A SCOTS Professor has won a UK-wide short story competition with her work on love, marriage and beyond.
Kirsty Gunn, Professor of Creative Writing at the University of Dundee, came first the Edge Hill Short Story Prize 2015 for her collection ‘Infidelities’.
Professor Gunn was one of six authors shortlisted for the prize, which was presented at a ceremony in London last night. Her collection was praised by judges for its haunting imagery and the beauty of its style.
Now in its ninth year, the Edge Hill Prize is the only UK award that recognises excellence in a published collection of short stories and sees established names compete with relative newcomers for up to £6500 in cash prizes. Professor Gunn will receive £5000 for winning the main award.
“It is a tremendous honour and surprise to be awarded the Edge Hill Prize,” said Professor Gunn. “I am absolutely delighted to have won this terrific prize – and join the line of past winners like John Burnside and Colm Toibin.”
Originally from New Zealand, Professor Gunn has written five works of fiction, including short stories and a collection of fragments and meditations.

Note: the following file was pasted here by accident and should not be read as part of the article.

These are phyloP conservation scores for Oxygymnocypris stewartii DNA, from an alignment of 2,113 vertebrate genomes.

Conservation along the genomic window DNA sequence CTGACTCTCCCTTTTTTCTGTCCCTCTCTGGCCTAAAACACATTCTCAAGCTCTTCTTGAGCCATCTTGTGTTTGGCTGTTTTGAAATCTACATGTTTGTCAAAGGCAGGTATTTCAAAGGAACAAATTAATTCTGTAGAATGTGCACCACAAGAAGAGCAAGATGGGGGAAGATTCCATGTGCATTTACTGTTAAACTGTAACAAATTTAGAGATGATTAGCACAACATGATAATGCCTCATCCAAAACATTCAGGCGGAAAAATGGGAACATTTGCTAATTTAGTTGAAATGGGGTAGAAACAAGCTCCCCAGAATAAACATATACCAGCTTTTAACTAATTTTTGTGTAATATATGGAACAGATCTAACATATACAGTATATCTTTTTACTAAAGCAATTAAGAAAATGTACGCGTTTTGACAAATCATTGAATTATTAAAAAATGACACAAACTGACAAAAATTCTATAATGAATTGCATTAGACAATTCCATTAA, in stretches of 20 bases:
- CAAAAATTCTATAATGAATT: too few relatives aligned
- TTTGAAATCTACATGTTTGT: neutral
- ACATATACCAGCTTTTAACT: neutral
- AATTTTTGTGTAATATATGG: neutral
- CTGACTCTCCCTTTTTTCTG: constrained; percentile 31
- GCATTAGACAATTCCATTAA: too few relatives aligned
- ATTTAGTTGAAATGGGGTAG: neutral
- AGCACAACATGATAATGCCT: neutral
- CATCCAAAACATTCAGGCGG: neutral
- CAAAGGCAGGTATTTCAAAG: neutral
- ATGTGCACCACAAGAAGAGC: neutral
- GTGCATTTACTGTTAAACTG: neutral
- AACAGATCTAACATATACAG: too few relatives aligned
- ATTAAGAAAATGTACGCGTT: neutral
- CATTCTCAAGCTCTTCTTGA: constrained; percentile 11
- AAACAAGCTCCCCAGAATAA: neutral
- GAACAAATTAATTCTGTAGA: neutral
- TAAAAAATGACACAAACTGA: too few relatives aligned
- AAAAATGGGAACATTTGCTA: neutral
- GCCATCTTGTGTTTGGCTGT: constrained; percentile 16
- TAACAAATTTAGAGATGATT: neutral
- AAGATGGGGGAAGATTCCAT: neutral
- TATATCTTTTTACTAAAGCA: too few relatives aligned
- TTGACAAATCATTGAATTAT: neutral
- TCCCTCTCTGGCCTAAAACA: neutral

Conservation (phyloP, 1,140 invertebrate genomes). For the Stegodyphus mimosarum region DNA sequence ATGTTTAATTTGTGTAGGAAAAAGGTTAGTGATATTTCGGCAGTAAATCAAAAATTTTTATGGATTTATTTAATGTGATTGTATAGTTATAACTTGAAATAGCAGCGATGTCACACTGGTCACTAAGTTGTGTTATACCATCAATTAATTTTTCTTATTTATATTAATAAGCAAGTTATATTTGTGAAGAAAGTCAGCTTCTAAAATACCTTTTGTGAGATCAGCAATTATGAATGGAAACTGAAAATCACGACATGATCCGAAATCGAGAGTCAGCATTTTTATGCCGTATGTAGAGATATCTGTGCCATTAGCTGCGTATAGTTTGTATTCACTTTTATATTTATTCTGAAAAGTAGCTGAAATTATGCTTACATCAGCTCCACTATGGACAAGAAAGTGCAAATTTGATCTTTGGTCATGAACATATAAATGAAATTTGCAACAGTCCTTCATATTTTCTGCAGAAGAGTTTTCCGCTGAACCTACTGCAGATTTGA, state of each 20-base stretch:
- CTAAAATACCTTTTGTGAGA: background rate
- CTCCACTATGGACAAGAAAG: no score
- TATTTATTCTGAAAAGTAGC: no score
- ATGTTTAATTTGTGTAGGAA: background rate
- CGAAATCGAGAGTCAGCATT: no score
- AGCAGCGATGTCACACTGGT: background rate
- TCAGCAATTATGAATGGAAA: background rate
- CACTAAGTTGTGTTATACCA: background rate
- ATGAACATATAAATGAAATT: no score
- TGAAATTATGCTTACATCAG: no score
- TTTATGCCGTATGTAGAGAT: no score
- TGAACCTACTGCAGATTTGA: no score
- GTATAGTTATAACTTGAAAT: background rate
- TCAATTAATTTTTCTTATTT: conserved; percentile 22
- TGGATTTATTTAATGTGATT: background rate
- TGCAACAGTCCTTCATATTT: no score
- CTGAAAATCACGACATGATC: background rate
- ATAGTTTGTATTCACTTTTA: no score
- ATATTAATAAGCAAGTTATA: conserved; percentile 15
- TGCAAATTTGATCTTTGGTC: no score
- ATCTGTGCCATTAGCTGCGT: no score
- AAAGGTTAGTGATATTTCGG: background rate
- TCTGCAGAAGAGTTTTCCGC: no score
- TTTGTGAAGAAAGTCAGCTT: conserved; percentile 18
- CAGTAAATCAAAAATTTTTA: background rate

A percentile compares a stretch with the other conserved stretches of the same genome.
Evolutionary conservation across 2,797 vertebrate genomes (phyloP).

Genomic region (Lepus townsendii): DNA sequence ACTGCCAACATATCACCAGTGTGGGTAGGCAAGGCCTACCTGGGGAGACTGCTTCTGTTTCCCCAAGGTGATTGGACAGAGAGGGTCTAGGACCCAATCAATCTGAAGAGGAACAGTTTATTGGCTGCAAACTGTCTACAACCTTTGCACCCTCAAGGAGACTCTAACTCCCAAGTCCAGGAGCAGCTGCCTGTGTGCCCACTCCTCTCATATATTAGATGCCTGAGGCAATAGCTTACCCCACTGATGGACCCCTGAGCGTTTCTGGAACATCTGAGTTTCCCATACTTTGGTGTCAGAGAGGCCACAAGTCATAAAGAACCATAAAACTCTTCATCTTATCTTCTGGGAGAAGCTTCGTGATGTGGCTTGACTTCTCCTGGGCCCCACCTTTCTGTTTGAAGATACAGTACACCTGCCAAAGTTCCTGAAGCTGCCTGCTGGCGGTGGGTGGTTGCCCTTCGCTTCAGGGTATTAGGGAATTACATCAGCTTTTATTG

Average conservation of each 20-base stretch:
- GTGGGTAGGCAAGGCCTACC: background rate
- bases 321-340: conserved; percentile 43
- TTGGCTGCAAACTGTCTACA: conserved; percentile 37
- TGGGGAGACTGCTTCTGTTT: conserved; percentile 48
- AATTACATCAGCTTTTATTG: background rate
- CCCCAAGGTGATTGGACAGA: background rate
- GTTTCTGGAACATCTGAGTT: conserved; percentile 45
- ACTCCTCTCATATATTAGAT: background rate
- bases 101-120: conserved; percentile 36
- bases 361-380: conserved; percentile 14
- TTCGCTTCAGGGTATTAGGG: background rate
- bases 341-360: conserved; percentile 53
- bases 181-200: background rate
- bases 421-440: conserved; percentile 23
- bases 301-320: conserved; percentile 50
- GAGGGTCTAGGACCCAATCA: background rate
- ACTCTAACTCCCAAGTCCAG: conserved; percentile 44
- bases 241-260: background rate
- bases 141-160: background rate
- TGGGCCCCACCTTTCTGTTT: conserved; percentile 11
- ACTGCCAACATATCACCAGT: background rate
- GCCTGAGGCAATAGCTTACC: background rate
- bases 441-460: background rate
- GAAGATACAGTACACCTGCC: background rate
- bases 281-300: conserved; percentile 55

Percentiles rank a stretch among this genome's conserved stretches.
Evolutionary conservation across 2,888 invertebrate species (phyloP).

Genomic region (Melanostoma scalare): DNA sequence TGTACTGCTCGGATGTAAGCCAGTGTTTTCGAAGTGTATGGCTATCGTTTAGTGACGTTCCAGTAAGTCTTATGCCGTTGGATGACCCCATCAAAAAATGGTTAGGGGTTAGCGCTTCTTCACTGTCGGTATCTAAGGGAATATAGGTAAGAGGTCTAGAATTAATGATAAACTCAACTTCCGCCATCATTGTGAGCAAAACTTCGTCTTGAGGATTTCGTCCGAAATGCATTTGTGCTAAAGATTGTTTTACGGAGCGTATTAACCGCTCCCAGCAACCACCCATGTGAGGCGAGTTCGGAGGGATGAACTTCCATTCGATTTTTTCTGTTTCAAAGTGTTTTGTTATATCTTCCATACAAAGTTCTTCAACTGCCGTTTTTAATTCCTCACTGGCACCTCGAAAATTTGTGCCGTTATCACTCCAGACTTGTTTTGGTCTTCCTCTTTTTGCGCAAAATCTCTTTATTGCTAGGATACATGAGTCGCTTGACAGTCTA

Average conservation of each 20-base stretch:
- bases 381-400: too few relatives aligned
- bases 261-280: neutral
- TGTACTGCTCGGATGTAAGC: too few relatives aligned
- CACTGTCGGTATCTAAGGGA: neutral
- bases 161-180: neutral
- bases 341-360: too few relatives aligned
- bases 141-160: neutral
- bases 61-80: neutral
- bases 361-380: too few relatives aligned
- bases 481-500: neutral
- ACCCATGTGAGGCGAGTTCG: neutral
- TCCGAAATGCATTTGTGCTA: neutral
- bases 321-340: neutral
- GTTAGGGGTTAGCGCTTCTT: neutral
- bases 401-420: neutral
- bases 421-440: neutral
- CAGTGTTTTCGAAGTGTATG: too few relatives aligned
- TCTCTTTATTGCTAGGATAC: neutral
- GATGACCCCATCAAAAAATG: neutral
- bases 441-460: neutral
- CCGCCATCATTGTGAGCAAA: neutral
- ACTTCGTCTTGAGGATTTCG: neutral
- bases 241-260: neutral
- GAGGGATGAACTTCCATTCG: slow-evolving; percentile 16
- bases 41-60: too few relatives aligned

Her work has been adapted for screen and stage and has attracted several awards, including Scottish Book of the Year 1997. In addition to winning the Edge Hill prize, she has also been shortlisted for the Frank O’Connor International Short Story Award.
Edge Hill Prize co-ordinator Dr Ailsa Cox said, “This shortlist shows the huge range and diversity of short story writing today, and how many risks writers are taking with the form, with stories based on, amongst other things, twitter fiction, autobiographical memories, oral history and role-playing games.
“All of these collections are winners. All contain powerful personal versions and test the language to its limits. In the end we chose Kirsty Gunn’s Infelicities for its haunting imagery and the beauty of its style. Sentence by sentence, Infidelities shows us the short story’s ability to take us straight to the heart of the mystery.”